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Are your tenants home or away?

Although your tenants aren’t obliged to keep you updated on their movements, it’s important for you to know if they’re going away for an extended period of time, as a vacant buy-to-let does have implications for you.

Firstly, there’s the matter of your landlord insurance. Your cover is likely to be affected and possibly the whole policy declared invalid if the property is unoccupied for more than 30 days. Commonly, you won’t be covered for:

• Damage caused by escaped water
• Riot
• Theft

and your insurer is likely to require you to:

• Turn off some services at the mains
• Keep the property heated to a minimum temperature between autumn and spring
• Inspect the property once a week
• Keep the property secure.

So, if you don’t already know what your insurer’s policy is, contact them or the agent you insured through to find out.

Secondly, it’s simply not good for a property to stand empty. If your tenant is going away on holiday or a long work trip, it’s advisable to visit the property yourself or ask your agent to keep an eye on it to check they haven’t left any electrical items on and that the heating has been set according to the time of year – off in the summer and programmed to come on during colder periods. It’s especially important for the property to be checked if there’s a sudden cold snap, such as we had earlier this year with ‘the beast from the east’. If you think your tenant is there, you might simply wait for any issues to be reported and if they’ve gone away and not told you, pipes could be freezing and bursting and water getting in from other places. That could cause untold damage that’s only discovered when the tenant returns.

The other thing to be aware of – which is usually signposted by rent arrears – is that tenants sometimes abandon the property without telling anyone. If you or your agent are not on top of rent payments and don’t chase the tenant regularly, it could be some weeks before you realise they’ve left. So if you haven’t had any response from your agent/tenant for a couple of days, leave them a voicemail, text message and email to give them the required 24 hours’ notice that you’re going to visit the property.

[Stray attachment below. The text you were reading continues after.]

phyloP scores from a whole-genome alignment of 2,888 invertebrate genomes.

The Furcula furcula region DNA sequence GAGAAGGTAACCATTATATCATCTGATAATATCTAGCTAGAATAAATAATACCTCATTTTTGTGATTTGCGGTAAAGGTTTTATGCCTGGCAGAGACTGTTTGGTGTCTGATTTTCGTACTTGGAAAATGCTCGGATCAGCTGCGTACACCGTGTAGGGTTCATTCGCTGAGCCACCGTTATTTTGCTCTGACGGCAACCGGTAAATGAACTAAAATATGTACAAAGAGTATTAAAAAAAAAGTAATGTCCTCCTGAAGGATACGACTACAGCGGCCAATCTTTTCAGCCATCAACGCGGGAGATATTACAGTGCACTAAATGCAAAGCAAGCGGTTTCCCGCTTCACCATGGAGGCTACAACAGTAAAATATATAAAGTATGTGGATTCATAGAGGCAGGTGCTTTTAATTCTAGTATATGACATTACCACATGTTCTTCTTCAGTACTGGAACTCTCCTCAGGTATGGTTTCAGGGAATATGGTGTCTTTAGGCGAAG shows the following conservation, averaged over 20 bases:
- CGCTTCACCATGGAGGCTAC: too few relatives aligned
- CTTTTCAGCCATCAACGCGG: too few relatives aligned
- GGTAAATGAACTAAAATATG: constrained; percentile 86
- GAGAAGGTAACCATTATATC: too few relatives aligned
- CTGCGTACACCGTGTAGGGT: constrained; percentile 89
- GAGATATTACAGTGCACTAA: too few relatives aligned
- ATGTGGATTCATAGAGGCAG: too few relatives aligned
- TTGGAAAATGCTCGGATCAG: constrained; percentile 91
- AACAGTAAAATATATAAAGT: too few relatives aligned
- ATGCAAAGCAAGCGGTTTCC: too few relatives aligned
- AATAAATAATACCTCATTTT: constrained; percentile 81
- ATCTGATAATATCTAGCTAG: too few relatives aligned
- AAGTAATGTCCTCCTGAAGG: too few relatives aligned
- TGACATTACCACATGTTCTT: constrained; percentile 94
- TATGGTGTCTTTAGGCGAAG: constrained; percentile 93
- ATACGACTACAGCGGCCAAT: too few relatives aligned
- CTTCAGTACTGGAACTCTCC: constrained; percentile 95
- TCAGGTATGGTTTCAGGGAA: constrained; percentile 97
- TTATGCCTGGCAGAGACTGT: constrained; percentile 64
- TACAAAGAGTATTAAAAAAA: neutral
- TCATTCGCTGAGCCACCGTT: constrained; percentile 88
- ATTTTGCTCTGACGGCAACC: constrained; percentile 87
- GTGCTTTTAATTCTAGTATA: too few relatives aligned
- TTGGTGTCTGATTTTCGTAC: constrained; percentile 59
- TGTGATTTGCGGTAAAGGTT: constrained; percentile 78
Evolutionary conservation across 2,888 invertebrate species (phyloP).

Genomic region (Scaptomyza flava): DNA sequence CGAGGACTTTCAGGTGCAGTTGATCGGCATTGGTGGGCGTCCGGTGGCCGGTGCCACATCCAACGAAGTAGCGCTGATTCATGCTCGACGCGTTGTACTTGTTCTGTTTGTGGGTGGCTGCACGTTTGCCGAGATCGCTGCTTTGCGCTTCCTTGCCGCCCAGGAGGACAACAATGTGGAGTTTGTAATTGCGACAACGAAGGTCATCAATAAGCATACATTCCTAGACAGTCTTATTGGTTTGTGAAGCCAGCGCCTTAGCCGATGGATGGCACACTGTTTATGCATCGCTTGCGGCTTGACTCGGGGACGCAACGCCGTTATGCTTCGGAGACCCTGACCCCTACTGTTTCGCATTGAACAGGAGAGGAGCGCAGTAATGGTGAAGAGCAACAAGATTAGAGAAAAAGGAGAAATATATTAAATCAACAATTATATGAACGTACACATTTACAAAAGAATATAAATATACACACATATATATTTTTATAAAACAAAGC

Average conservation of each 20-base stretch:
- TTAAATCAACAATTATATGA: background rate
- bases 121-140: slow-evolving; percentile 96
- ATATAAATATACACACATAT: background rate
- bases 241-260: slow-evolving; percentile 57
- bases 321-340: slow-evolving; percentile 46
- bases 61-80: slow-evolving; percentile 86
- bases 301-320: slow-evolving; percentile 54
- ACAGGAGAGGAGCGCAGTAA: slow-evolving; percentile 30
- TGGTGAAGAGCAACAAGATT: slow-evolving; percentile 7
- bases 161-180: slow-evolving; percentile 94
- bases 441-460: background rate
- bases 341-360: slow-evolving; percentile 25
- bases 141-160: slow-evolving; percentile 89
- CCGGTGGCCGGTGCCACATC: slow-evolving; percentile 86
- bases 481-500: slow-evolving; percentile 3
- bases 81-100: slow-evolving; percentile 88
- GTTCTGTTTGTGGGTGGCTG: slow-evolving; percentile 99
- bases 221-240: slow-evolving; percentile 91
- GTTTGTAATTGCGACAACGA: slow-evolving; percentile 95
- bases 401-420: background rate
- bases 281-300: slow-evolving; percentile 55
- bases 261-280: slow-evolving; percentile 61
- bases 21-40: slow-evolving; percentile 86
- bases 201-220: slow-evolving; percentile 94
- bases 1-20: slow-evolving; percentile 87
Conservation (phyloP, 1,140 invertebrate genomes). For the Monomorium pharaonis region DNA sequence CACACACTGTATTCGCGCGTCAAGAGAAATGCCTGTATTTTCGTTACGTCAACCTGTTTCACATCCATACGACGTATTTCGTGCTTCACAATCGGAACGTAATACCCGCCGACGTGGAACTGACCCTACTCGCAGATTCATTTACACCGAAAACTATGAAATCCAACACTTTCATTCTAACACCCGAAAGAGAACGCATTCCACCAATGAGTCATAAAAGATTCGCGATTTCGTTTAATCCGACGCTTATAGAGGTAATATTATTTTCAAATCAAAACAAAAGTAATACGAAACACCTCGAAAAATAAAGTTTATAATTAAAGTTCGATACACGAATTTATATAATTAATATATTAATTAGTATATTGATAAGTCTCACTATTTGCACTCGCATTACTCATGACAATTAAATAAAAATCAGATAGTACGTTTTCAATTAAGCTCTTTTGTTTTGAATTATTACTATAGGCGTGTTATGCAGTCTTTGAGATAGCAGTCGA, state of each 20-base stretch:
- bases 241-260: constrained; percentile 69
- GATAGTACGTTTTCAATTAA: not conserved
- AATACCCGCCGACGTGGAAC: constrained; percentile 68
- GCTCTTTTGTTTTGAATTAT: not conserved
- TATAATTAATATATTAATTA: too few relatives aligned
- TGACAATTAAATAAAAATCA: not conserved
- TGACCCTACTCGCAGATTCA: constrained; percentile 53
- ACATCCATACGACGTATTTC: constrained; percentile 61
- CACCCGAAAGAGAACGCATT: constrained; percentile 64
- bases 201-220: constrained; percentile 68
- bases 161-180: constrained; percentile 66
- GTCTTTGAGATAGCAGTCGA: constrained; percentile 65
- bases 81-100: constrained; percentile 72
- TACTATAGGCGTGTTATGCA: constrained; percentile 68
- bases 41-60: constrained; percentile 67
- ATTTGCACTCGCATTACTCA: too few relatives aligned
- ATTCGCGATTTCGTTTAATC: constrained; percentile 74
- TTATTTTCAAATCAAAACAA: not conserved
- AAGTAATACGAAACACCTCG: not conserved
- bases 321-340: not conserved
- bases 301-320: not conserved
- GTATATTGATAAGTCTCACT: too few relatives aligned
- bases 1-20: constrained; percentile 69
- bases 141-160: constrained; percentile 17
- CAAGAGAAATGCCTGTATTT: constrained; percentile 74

If it looks as though they might have left, but you’re not sure because some of their possessions are still there, be aware that courts often see that as a demonstration that the tenant intends to return, so it’s important you don’t remove anything. Legally, because the tenant hasn’t surrendered the tenancy, you will need to obtain a possession order from the courts. If you were to remove possessions and try to re-let the property, the tenant could claim wrongful eviction and even sue you for damages! The best route, in this case, is to contact a legal lettings expert to advise you properly.

Top tips to help ensure you know when your buy-to-let is empty

• At the start of the tenancy, ensure your agent or you explain to your tenants why it’s important they tell you if they’re going to be away for more than a week.
• Maintain a good line of communication with your tenants, or employ a qualified agent that will. It means they know you’re approachable and are keen to keep their home safe and secure.
• Try to build a relationship with one or two of the neighbours and ask them to let you know right away if they have any issues or concerns about a tenancy, or if they suspect the property has been abandoned.
• Address any late rent payments right away via your agent or by calling and emailing your tenant. If they don’t respond within a day or two, give them the notice required in the tenancy agreement that you intend to enter the property.

Because we play by the book we want to tell you that…

Your home may be repossessed if you do not keep up repayments on your mortgage.
There may be a fee for mortgage advice. The actual amount you pay will depend upon your circumstances.
The fee is up to 1% but a typical fee is 0.3% of the amount borrowed.

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